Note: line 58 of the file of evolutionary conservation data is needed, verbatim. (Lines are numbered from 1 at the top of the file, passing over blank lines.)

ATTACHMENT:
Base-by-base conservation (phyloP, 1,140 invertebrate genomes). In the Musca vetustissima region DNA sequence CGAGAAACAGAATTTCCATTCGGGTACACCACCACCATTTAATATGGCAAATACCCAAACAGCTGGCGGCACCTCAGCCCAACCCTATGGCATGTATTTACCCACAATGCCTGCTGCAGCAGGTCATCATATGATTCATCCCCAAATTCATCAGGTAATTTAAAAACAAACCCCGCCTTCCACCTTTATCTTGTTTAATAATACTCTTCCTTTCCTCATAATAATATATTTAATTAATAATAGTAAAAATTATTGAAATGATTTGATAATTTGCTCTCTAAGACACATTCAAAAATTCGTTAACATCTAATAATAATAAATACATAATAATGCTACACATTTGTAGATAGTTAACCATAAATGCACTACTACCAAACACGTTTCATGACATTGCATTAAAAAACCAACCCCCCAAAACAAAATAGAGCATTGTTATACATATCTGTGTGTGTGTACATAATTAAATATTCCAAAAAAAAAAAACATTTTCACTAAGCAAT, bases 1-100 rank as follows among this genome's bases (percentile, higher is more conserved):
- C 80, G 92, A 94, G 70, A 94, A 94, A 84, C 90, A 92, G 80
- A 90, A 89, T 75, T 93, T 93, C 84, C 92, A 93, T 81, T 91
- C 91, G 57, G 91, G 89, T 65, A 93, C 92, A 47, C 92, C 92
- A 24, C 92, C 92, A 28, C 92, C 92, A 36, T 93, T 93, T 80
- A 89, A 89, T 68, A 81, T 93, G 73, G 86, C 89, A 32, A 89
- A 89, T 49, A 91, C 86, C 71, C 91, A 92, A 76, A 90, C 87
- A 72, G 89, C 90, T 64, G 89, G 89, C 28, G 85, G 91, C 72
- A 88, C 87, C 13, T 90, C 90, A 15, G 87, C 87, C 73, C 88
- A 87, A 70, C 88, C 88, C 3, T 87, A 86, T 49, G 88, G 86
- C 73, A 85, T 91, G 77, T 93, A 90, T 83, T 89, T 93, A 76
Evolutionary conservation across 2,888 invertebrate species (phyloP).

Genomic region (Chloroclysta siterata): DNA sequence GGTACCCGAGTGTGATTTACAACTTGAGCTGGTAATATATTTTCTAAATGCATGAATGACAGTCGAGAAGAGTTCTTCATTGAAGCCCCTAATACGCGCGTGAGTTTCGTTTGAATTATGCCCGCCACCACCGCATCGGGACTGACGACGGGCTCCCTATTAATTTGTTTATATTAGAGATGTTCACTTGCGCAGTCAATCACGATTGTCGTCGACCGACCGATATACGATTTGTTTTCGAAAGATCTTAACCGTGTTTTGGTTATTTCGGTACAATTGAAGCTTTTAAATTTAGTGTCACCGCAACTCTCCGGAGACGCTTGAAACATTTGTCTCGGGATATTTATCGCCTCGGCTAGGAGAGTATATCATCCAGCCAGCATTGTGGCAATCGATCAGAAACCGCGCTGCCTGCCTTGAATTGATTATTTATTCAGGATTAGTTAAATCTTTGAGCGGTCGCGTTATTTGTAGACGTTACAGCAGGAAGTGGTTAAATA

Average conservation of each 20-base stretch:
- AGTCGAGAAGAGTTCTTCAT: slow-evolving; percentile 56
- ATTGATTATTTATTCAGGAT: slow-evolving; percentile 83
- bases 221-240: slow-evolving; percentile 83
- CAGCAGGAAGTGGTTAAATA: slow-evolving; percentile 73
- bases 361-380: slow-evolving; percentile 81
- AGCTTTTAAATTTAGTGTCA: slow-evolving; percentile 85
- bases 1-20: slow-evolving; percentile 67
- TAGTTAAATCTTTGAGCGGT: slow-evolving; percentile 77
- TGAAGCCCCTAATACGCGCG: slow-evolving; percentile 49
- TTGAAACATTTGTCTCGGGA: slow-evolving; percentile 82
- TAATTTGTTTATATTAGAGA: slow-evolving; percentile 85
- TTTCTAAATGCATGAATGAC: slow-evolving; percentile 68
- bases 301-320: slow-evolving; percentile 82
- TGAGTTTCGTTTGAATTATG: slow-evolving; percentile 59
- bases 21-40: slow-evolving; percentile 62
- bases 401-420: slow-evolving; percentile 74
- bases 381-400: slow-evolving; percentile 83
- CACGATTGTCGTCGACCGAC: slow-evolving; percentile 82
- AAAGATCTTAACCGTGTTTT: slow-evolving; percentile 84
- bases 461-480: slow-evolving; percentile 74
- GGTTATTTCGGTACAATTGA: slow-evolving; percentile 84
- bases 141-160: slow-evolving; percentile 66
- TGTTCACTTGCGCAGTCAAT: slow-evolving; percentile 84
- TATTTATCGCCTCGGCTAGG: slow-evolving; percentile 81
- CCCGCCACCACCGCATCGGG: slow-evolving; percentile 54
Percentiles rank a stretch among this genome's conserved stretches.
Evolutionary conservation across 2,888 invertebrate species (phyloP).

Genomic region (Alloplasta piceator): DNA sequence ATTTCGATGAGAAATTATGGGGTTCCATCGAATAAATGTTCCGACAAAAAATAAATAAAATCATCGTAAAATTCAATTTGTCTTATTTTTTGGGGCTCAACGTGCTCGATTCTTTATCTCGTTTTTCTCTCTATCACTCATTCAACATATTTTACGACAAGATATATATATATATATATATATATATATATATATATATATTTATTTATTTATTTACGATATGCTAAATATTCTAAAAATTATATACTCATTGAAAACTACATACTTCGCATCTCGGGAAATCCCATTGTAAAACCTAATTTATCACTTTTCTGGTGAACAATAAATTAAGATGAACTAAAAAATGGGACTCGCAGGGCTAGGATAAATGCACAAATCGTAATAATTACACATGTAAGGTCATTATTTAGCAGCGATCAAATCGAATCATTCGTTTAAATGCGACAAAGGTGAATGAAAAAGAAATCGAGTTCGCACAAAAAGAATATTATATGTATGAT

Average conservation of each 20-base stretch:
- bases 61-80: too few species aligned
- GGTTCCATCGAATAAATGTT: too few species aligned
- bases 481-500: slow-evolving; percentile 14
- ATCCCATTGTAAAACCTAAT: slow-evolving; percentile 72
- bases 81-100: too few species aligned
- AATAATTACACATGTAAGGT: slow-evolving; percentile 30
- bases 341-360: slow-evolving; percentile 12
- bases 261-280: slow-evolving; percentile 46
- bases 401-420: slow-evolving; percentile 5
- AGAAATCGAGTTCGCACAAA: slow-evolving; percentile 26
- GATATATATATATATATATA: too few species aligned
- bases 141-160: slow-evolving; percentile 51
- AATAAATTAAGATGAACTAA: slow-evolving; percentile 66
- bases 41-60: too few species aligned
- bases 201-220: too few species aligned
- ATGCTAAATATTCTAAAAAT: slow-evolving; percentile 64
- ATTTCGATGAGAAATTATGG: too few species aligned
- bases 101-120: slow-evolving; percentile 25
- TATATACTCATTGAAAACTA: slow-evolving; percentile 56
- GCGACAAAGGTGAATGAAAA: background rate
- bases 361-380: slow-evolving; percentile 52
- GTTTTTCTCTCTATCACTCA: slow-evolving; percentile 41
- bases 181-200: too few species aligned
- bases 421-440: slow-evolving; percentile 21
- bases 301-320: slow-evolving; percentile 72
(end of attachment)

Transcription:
- bases 201-220: too few species aligned